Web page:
Born Hotchand Bhawnani Gurumukh Sobhraj to an Indian father and a Vietnamese mother in 1944, Sobhraj’s childhood wasn’t a happy one. When Sobhraj was 4, his father abandoned him and his mother remarried. His mother then moved to Marseille and married a French army officer. Sobhraj faced constant rejection in his childhood, Luitel says. His birth father never accepted him, and he disliked his stepfather. After he tried to wreck his biological father’s car, Sobhraj was sent to live with relatives in India, at which point, “he turned to robbery,” says Luitel, commencing his career in crime. In 1963, in Paris, Sobhraj received his first jail sentence, for burglary.
Following his release, Sobhraj continued his criminal activities, murdering, extorting and kidnapping his way across Thailand, Nepal, Malaysia and India. He escaped prisons, crossed borders and became famous for luring female tourists traveling through Asia into his orbit, inspiring multiple books and an Indian film about his prison escapes. It was rumored that Sobhraj wanted to create a “family” for himself, a cult-like Charles Manson’s.
Like Manson, Sobhraj was known to be charming. One of those enthralled by him, Chantal Compagnon, even married him — and together they embarked on a joint career of robbery and extortion in Paris. Compagnon was from a conservative Parisian family and fled to Asia with Sobhraj when he was facing arrest for robbery and extortion. In Mumbai, in 1970, she gave birth to a baby girl.
During a 1977 interview in Tihar with Richard Neville and Julie Clarke, authors of The Life and Crimes of Charles Sobhraj, Sobhraj said, “If some will ask me whether I feel remorse, and many will, I answer: Does a professional soldier feel remorse after having killed a hundred men with a machine gun? Did the American pilots feel remorse after dropping napalm on my homeland? No.”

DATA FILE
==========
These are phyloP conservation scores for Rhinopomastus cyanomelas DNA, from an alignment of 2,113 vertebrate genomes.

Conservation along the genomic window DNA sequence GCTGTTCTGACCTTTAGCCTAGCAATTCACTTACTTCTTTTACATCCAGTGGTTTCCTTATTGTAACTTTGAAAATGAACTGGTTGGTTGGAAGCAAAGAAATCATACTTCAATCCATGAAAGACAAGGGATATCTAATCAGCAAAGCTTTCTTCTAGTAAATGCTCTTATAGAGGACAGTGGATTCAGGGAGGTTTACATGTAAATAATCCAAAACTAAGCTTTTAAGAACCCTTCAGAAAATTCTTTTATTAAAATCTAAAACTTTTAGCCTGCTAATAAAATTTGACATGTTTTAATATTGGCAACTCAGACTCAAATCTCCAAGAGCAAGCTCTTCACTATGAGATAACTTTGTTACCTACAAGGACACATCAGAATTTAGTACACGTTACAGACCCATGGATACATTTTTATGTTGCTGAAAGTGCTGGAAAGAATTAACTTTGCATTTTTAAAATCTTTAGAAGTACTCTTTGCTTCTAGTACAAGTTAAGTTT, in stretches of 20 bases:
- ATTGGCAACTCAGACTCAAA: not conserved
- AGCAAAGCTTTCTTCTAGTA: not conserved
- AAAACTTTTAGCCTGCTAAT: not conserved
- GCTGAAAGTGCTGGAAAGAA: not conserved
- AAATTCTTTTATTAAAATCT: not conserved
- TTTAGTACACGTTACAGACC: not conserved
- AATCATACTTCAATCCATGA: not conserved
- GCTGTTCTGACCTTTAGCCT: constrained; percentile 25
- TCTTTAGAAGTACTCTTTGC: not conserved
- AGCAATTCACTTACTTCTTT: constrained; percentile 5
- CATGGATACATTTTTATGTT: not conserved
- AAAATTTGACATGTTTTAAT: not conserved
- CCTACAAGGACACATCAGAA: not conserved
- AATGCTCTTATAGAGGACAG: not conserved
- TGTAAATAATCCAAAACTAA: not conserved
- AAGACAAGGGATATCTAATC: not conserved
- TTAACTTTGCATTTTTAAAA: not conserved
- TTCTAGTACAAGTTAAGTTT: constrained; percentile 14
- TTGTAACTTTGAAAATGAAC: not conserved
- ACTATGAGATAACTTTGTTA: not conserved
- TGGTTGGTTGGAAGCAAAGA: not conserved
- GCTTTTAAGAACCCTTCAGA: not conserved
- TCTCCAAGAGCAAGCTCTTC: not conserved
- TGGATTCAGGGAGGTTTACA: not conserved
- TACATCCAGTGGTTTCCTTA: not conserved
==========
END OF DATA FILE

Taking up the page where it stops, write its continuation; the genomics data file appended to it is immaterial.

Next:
Sobhraj’s murderous spree came to an abrupt stop when Delhi police arrested him at a hotel where he was attempting to drug a group of French tourists. Thailand was also seeking Sobhraj, to extradite him on murder charges. Inside Tihar, Sobhraj was known to start his day with 100 pushups, followed by kung fu and karate practice.
After his headline-grabbing escape from Tihar, which incensed Indian Prime Minister Rajiv Gandhi, Sobhraj gave himself up to avoid incarceration in Thailand, a country that has the death penalty. Sobhraj is serving a life sentence in Nepal, where capital punishment is illegal, for the murders of American Connie Jo Bronzich and Canadian Laurent Ormond Carriere. In 2008, while imprisoned, he became engaged to a Nepalese woman 44 years his junior.
And just last year, the then-72-year-old Sobhraj petitioned a court in Kathmandu for release, claiming that new guidelines for elderly convicts mandate he be freed. Later that year, Sobhraj underwent open-heart surgery under full guard. The Nepalese surgeon who conducted the surgery tweeted that despite the devastation Sobhraj had wrought on his victims, “he has a heart and I just fixed valves inside.”